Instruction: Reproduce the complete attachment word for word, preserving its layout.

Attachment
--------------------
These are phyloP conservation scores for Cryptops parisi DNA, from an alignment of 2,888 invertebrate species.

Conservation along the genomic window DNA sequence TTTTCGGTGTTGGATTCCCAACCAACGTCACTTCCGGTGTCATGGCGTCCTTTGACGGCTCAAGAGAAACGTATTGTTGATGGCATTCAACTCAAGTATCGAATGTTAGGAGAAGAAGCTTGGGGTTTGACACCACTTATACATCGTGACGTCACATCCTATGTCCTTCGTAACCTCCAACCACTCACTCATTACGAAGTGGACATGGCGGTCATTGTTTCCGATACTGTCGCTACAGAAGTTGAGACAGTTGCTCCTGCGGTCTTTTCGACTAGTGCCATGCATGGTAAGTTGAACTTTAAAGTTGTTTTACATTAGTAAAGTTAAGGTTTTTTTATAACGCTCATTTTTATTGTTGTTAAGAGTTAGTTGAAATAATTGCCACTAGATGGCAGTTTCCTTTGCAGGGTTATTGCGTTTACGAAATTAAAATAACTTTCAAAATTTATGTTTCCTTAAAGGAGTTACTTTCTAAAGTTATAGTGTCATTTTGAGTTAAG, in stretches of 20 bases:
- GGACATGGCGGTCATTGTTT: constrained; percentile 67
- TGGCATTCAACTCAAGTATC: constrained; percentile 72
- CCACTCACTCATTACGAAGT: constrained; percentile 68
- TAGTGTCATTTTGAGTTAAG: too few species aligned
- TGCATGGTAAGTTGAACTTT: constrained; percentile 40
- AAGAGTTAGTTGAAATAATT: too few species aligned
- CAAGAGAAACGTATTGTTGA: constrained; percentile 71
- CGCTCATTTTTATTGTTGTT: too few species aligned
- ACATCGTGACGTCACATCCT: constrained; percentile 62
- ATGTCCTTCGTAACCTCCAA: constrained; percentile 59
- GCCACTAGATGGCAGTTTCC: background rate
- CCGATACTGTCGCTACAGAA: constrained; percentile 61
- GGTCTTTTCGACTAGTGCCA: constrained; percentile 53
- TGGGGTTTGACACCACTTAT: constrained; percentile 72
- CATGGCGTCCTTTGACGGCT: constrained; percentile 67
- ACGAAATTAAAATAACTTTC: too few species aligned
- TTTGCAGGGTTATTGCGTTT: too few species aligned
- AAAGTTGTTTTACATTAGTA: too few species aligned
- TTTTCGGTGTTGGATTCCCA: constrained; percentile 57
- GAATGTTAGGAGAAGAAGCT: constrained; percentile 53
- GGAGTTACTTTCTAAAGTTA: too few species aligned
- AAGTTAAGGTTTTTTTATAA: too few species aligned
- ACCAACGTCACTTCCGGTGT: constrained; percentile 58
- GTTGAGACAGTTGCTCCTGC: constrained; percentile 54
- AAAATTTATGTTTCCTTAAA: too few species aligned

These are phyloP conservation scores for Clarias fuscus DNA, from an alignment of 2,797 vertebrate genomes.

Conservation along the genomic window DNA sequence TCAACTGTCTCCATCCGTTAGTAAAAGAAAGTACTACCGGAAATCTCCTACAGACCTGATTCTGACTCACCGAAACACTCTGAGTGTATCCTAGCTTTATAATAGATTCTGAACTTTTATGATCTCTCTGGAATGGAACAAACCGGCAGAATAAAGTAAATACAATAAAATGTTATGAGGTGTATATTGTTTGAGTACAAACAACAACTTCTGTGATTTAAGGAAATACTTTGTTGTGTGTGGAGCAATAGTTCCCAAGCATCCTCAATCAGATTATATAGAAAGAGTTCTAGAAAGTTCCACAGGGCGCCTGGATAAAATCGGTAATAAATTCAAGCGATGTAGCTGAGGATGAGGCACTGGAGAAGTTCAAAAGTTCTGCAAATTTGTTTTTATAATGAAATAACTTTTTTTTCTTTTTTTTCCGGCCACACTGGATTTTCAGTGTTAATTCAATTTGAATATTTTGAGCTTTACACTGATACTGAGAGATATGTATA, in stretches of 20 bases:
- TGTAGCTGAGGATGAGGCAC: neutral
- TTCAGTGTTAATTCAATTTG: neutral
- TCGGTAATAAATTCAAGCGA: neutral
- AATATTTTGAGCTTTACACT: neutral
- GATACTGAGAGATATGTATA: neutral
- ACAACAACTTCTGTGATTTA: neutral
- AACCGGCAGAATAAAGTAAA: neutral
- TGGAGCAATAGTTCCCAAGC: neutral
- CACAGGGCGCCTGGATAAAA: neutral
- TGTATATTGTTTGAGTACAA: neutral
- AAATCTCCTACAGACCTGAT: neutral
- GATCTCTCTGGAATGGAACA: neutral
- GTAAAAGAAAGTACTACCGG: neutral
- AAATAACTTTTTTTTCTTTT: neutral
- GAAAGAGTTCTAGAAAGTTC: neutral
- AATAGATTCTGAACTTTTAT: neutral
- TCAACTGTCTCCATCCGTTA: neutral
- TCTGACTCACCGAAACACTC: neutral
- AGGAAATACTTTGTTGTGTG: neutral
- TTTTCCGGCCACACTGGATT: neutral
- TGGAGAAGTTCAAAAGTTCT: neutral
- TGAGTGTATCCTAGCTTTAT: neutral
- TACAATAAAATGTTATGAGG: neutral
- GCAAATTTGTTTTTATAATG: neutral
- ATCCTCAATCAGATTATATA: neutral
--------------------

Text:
These are phyloP conservation scores for Cryptops parisi DNA, from an alignment of 2,888 invertebrate species.

Conservation along the genomic window DNA sequence TTTTCGGTGTTGGATTCCCAACCAACGTCACTTCCGGTGTCATGGCGTCCTTTGACGGCTCAAGAGAAACGTATTGTTGATGGCATTCAACTCAAGTATCGAATGTTAGGAGAAGAAGCTTGGGGTTTGACACCACTTATACATCGTGACGTCACATCCTATGTCCTTCGTAACCTCCAACCACTCACTCATTACGAAGTGGACATGGCGGTCATTGTTTCCGATACTGTCGCTACAGAAGTTGAGACAGTTGCTCCTGCGGTCTTTTCGACTAGTGCCATGCATGGTAAGTTGAACTTTAAAGTTGTTTTACATTAGTAAAGTTAAGGTTTTTTTATAACGCTCATTTTTATTGTTGTTAAGAGTTAGTTGAAATAATTGCCACTAGATGGCAGTTTCCTTTGCAGGGTTATTGCGTTTACGAAATTAAAATAACTTTCAAAATTTATGTTTCCTTAAAGGAGTTACTTTCTAAAGTTATAGTGTCATTTTGAGTTAAG, in stretches of 20 bases:
- GGACATGGCGGTCATTGTTT: constrained; percentile 67
- TGGCATTCAACTCAAGTATC: constrained; percentile 72
- CCACTCACTCATTACGAAGT: constrained; percentile 68
- TAGTGTCATTTTGAGTTAAG: too few species aligned
- TGCATGGTAAGTTGAACTTT: constrained; percentile 40
- AAGAGTTAGTTGAAATAATT: too few species aligned
- CAAGAGAAACGTATTGTTGA: constrained; percentile 71
- CGCTCATTTTTATTGTTGTT: too few species aligned
- ACATCGTGACGTCACATCCT: constrained; percentile 62
- ATGTCCTTCGTAACCTCCAA: constrained; percentile 59
- GCCACTAGATGGCAGTTTCC: background rate
- CCGATACTGTCGCTACAGAA: constrained; percentile 61
- GGTCTTTTCGACTAGTGCCA: constrained; percentile 53
- TGGGGTTTGACACCACTTAT: constrained; percentile 72
- CATGGCGTCCTTTGACGGCT: constrained; percentile 67
- ACGAAATTAAAATAACTTTC: too few species aligned
- TTTGCAGGGTTATTGCGTTT: too few species aligned
- AAAGTTGTTTTACATTAGTA: too few species aligned
- TTTTCGGTGTTGGATTCCCA: constrained; percentile 57
- GAATGTTAGGAGAAGAAGCT: constrained; percentile 53
- GGAGTTACTTTCTAAAGTTA: too few species aligned
- AAGTTAAGGTTTTTTTATAA: too few species aligned
- ACCAACGTCACTTCCGGTGT: constrained; percentile 58
- GTTGAGACAGTTGCTCCTGC: constrained; percentile 54
- AAAATTTATGTTTCCTTAAA: too few species aligned

These are phyloP conservation scores for Clarias fuscus DNA, from an alignment of 2,797 vertebrate genomes.

Conservation along the genomic window DNA sequence TCAACTGTCTCCATCCGTTAGTAAAAGAAAGTACTACCGGAAATCTCCTACAGACCTGATTCTGACTCACCGAAACACTCTGAGTGTATCCTAGCTTTATAATAGATTCTGAACTTTTATGATCTCTCTGGAATGGAACAAACCGGCAGAATAAAGTAAATACAATAAAATGTTATGAGGTGTATATTGTTTGAGTACAAACAACAACTTCTGTGATTTAAGGAAATACTTTGTTGTGTGTGGAGCAATAGTTCCCAAGCATCCTCAATCAGATTATATAGAAAGAGTTCTAGAAAGTTCCACAGGGCGCCTGGATAAAATCGGTAATAAATTCAAGCGATGTAGCTGAGGATGAGGCACTGGAGAAGTTCAAAAGTTCTGCAAATTTGTTTTTATAATGAAATAACTTTTTTTTCTTTTTTTTCCGGCCACACTGGATTTTCAGTGTTAATTCAATTTGAATATTTTGAGCTTTACACTGATACTGAGAGATATGTATA, in stretches of 20 bases:
- TGTAGCTGAGGATGAGGCAC: neutral
- TTCAGTGTTAATTCAATTTG: neutral
- TCGGTAATAAATTCAAGCGA: neutral
- AATATTTTGAGCTTTACACT: neutral
- GATACTGAGAGATATGTATA: neutral
- ACAACAACTTCTGTGATTTA: neutral
- AACCGGCAGAATAAAGTAAA: neutral
- TGGAGCAATAGTTCCCAAGC: neutral
- CACAGGGCGCCTGGATAAAA: neutral
- TGTATATTGTTTGAGTACAA: neutral
- AAATCTCCTACAGACCTGAT: neutral
- GATCTCTCTGGAATGGAACA: neutral
- GTAAAAGAAAGTACTACCGG: neutral
- AAATAACTTTTTTTTCTTTT: neutral
- GAAAGAGTTCTAGAAAGTTC: neutral
- AATAGATTCTGAACTTTTAT: neutral
- TCAACTGTCTCCATCCGTTA: neutral
- TCTGACTCACCGAAACACTC: neutral
- AGGAAATACTTTGTTGTGTG: neutral
- TTTTCCGGCCACACTGGATT: neutral
- TGGAGAAGTTCAAAAGTTCT: neutral
- TGAGTGTATCCTAGCTTTAT: neutral
- TACAATAAAATGTTATGAGG: neutral
- GCAAATTTGTTTTTATAATG: neutral
- ATCCTCAATCAGATTATATA: neutral